You may have noticed that some of our books are identified as "deckle edge" in the title. Deckle edge books are bound with pages that are made to resemble handmade paper by applying a frayed texture to the edges. Deckle edge is an ornamental feature designed to set certain titles apart from books with machine-cut pages. See a larger image.

Product Details

  • Hardcover: 448 pages
  • Publisher: Knopf; 1St Edition edition (January 20, 2009)
  • Language: English
  • ISBN-10: 0307263207
  • ISBN-13: 978-0307263209
  • Product Dimensions: 9.5 x 6.6 x 1.4 inches
  • Shipping Weight: 1.7 pounds
  • Average Customer Review: 4.0 out of 5 stars  See all reviews (5 customer reviews)
  • Amazon Best Sellers Rank: #1,696,409 in Books (See Top 100 in Books)

More About the Author

Mary Frances Berry is the Geraldine R. Segal Professor of American Social Thought and professor of history at the University of Pennsylvania, and the author of nine books. The recipient of thirty-three honorary degrees, she has been chair of the U.S. Commission on Civil Rights, is a regular contributor to Politico, and has appeared on Real Time with Bill Maher, Anderson Cooper 360, The Daily Show, Tavis Smiley, and PBS's NewsHour.

Customer Reviews

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Most Helpful Customer Reviews

4 of 6 people found the following review helpful By David Eiland on April 16, 2009
Format: Hardcover
Dr Berry has written a compelling story of the troubled history of the Civil Rights Commission. It focuses on the people who came to the Commission for help and not just on the Commissioners. It includes numerous pictures of the ordinary people who were helped. It also includes details of the conflicts with successive Presidents who were reluctant to enforce civil rights - some of whom will surprise you. It traces the history of the Commission which time and again had to struggle to maintain it's existence against numerous forces bent on it's destruction.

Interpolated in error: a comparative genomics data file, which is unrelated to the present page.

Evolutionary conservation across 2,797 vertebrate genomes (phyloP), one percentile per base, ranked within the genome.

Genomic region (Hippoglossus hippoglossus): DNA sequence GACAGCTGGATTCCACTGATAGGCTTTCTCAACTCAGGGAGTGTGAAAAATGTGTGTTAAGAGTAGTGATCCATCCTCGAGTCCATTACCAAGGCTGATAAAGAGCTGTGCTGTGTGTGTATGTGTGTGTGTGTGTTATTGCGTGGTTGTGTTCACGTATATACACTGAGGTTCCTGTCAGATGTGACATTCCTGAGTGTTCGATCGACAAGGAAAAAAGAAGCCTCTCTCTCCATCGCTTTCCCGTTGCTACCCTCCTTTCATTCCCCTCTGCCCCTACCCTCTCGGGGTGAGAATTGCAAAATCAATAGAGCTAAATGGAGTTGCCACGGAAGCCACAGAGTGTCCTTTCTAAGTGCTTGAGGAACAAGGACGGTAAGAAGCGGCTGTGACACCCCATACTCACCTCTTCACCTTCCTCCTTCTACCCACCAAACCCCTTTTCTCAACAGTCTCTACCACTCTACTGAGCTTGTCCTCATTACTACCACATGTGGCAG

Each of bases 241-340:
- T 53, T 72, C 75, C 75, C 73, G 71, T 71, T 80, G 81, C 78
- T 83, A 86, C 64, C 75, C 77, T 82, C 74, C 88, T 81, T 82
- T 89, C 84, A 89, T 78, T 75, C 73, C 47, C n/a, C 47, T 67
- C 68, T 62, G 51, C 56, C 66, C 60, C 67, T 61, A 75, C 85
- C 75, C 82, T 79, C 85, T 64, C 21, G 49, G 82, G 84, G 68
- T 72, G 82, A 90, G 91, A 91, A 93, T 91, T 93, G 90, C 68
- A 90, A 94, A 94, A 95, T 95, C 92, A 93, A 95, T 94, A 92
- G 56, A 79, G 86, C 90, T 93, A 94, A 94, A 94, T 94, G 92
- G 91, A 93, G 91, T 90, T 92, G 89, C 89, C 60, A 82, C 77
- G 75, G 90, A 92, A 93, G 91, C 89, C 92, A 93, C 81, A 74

Not only is it a very scholarly book with abundant notes including White House documents and oral interviews, but it is also a very readable book. It makes a persuasive case for a human rights commission patterned after the original Civil Rights Commission to deal with today's problems and issues. Anyone who is interested in how we continue to move forward and how we came this far should be interested in this book
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By njf on March 8, 2013
Format: Hardcover Verified Purchase
I have been a fan of Mary Frances Berry for years. There is no other in her category of presenting truth with fairness...honesty, integrity, passion and a desire that justice be sought, fought for and cherished. Mary Frances is someone to be trusted, looked up to and believed. She does not sugar-coat or varnish truth.
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Format: Hardcover
The attitude Americans have about the U.S. Commission on Civil Rights (CCR) will depend upon their view about the need for civil rights laws and enforcement thereof. If one thinks African Americans and other minorities already enjoy equal opportunity, then such a Commission will seem superfluous at best and radical at worst. On the other hand, an active CCR will appear indispensable to those who recognize that equal opportunity does not and has not existed, and that today's less overt racial barriers perpetuate inequality.